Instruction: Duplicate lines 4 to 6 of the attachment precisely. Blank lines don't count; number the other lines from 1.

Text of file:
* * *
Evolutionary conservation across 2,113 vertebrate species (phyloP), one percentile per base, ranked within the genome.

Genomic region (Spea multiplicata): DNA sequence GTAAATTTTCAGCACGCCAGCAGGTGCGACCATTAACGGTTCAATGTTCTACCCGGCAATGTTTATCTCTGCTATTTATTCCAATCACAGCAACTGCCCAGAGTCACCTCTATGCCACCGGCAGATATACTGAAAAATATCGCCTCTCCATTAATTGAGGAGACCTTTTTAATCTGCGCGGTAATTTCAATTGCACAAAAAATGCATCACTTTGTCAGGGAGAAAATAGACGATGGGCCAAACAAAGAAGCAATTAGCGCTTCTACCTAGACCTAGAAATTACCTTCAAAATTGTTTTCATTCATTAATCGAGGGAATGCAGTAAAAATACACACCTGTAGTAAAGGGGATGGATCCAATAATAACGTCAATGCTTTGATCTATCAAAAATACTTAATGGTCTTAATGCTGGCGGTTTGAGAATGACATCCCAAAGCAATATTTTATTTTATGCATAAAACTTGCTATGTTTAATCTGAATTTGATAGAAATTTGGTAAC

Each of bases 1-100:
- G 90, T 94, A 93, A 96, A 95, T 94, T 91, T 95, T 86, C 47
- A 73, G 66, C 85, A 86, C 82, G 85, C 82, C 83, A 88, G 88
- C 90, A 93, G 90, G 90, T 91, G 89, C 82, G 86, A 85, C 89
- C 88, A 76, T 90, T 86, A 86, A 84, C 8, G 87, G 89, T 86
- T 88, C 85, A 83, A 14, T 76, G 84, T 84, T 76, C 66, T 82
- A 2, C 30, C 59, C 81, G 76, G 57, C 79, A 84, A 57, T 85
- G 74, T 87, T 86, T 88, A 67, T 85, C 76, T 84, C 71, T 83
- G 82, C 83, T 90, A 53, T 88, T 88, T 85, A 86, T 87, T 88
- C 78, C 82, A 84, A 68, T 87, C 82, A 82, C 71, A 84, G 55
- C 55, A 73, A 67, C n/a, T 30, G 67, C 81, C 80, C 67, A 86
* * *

- G 90, T 94, A 93, A 96, A 95, T 94, T 91, T 95, T 86, C 47
- A 73, G 66, C 85, A 86, C 82, G 85, C 82, C 83, A 88, G 88
- C 90, A 93, G 90, G 90, T 91, G 89, C 82, G 86, A 85, C 89